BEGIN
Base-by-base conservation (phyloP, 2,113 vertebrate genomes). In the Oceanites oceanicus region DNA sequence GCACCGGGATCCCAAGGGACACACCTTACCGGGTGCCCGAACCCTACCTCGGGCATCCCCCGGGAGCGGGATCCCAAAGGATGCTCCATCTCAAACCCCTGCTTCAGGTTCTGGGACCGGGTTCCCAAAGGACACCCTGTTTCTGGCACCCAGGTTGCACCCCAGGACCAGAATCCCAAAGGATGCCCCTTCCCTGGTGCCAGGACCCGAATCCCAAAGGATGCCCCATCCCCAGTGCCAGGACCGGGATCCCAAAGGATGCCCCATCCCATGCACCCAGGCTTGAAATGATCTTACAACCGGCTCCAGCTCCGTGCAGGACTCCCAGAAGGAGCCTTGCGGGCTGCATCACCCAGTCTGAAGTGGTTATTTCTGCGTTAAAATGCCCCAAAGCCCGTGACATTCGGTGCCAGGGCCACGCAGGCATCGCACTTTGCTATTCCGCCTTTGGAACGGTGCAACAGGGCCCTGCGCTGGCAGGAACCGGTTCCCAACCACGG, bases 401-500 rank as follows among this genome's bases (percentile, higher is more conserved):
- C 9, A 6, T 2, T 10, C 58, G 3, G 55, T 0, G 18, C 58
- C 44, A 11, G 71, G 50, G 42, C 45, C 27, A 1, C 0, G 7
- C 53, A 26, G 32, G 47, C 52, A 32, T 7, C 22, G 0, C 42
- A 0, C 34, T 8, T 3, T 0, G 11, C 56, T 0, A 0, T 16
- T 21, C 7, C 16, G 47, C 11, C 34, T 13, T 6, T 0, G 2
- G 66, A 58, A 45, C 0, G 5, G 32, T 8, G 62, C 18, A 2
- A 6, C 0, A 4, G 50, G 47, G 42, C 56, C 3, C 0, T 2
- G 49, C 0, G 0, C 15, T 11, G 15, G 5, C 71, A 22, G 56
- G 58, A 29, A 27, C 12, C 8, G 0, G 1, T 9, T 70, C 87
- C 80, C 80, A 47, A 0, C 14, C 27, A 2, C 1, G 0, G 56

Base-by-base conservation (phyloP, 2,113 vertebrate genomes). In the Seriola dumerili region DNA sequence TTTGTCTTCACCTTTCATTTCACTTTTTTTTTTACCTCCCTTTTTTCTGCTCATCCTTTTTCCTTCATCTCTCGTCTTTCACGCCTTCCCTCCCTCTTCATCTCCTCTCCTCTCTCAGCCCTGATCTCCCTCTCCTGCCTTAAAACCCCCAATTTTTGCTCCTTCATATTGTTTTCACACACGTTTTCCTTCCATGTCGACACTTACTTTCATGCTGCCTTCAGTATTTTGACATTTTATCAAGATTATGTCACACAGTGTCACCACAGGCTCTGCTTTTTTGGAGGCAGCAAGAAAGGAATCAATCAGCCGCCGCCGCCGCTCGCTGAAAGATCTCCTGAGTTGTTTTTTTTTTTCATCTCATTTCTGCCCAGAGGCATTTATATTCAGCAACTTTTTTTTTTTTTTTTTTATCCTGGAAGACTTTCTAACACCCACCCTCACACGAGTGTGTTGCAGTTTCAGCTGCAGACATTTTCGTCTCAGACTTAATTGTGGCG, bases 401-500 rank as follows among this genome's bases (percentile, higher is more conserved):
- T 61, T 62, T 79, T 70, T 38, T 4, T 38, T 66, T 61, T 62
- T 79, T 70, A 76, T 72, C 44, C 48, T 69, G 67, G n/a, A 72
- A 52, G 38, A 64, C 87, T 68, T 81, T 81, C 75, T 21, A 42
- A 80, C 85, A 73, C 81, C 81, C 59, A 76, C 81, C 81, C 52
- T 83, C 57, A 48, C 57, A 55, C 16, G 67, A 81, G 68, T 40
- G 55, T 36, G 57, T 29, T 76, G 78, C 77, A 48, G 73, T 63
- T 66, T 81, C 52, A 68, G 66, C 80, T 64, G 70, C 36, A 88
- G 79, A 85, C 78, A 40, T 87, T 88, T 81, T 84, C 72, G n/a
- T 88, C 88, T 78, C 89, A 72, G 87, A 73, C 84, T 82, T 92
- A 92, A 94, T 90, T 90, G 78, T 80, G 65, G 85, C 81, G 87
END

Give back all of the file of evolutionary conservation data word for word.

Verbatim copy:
Base-by-base conservation (phyloP, 2,113 vertebrate genomes). In the Oceanites oceanicus region DNA sequence GCACCGGGATCCCAAGGGACACACCTTACCGGGTGCCCGAACCCTACCTCGGGCATCCCCCGGGAGCGGGATCCCAAAGGATGCTCCATCTCAAACCCCTGCTTCAGGTTCTGGGACCGGGTTCCCAAAGGACACCCTGTTTCTGGCACCCAGGTTGCACCCCAGGACCAGAATCCCAAAGGATGCCCCTTCCCTGGTGCCAGGACCCGAATCCCAAAGGATGCCCCATCCCCAGTGCCAGGACCGGGATCCCAAAGGATGCCCCATCCCATGCACCCAGGCTTGAAATGATCTTACAACCGGCTCCAGCTCCGTGCAGGACTCCCAGAAGGAGCCTTGCGGGCTGCATCACCCAGTCTGAAGTGGTTATTTCTGCGTTAAAATGCCCCAAAGCCCGTGACATTCGGTGCCAGGGCCACGCAGGCATCGCACTTTGCTATTCCGCCTTTGGAACGGTGCAACAGGGCCCTGCGCTGGCAGGAACCGGTTCCCAACCACGG, bases 401-500 rank as follows among this genome's bases (percentile, higher is more conserved):
- C 9, A 6, T 2, T 10, C 58, G 3, G 55, T 0, G 18, C 58
- C 44, A 11, G 71, G 50, G 42, C 45, C 27, A 1, C 0, G 7
- C 53, A 26, G 32, G 47, C 52, A 32, T 7, C 22, G 0, C 42
- A 0, C 34, T 8, T 3, T 0, G 11, C 56, T 0, A 0, T 16
- T 21, C 7, C 16, G 47, C 11, C 34, T 13, T 6, T 0, G 2
- G 66, A 58, A 45, C 0, G 5, G 32, T 8, G 62, C 18, A 2
- A 6, C 0, A 4, G 50, G 47, G 42, C 56, C 3, C 0, T 2
- G 49, C 0, G 0, C 15, T 11, G 15, G 5, C 71, A 22, G 56
- G 58, A 29, A 27, C 12, C 8, G 0, G 1, T 9, T 70, C 87
- C 80, C 80, A 47, A 0, C 14, C 27, A 2, C 1, G 0, G 56

Base-by-base conservation (phyloP, 2,113 vertebrate genomes). In the Seriola dumerili region DNA sequence TTTGTCTTCACCTTTCATTTCACTTTTTTTTTTACCTCCCTTTTTTCTGCTCATCCTTTTTCCTTCATCTCTCGTCTTTCACGCCTTCCCTCCCTCTTCATCTCCTCTCCTCTCTCAGCCCTGATCTCCCTCTCCTGCCTTAAAACCCCCAATTTTTGCTCCTTCATATTGTTTTCACACACGTTTTCCTTCCATGTCGACACTTACTTTCATGCTGCCTTCAGTATTTTGACATTTTATCAAGATTATGTCACACAGTGTCACCACAGGCTCTGCTTTTTTGGAGGCAGCAAGAAAGGAATCAATCAGCCGCCGCCGCCGCTCGCTGAAAGATCTCCTGAGTTGTTTTTTTTTTTCATCTCATTTCTGCCCAGAGGCATTTATATTCAGCAACTTTTTTTTTTTTTTTTTTATCCTGGAAGACTTTCTAACACCCACCCTCACACGAGTGTGTTGCAGTTTCAGCTGCAGACATTTTCGTCTCAGACTTAATTGTGGCG, bases 401-500 rank as follows among this genome's bases (percentile, higher is more conserved):
- T 61, T 62, T 79, T 70, T 38, T 4, T 38, T 66, T 61, T 62
- T 79, T 70, A 76, T 72, C 44, C 48, T 69, G 67, G n/a, A 72
- A 52, G 38, A 64, C 87, T 68, T 81, T 81, C 75, T 21, A 42
- A 80, C 85, A 73, C 81, C 81, C 59, A 76, C 81, C 81, C 52
- T 83, C 57, A 48, C 57, A 55, C 16, G 67, A 81, G 68, T 40
- G 55, T 36, G 57, T 29, T 76, G 78, C 77, A 48, G 73, T 63
- T 66, T 81, C 52, A 68, G 66, C 80, T 64, G 70, C 36, A 88
- G 79, A 85, C 78, A 40, T 87, T 88, T 81, T 84, C 72, G n/a
- T 88, C 88, T 78, C 89, A 72, G 87, A 73, C 84, T 82, T 92
- A 92, A 94, T 90, T 90, G 78, T 80, G 65, G 85, C 81, G 87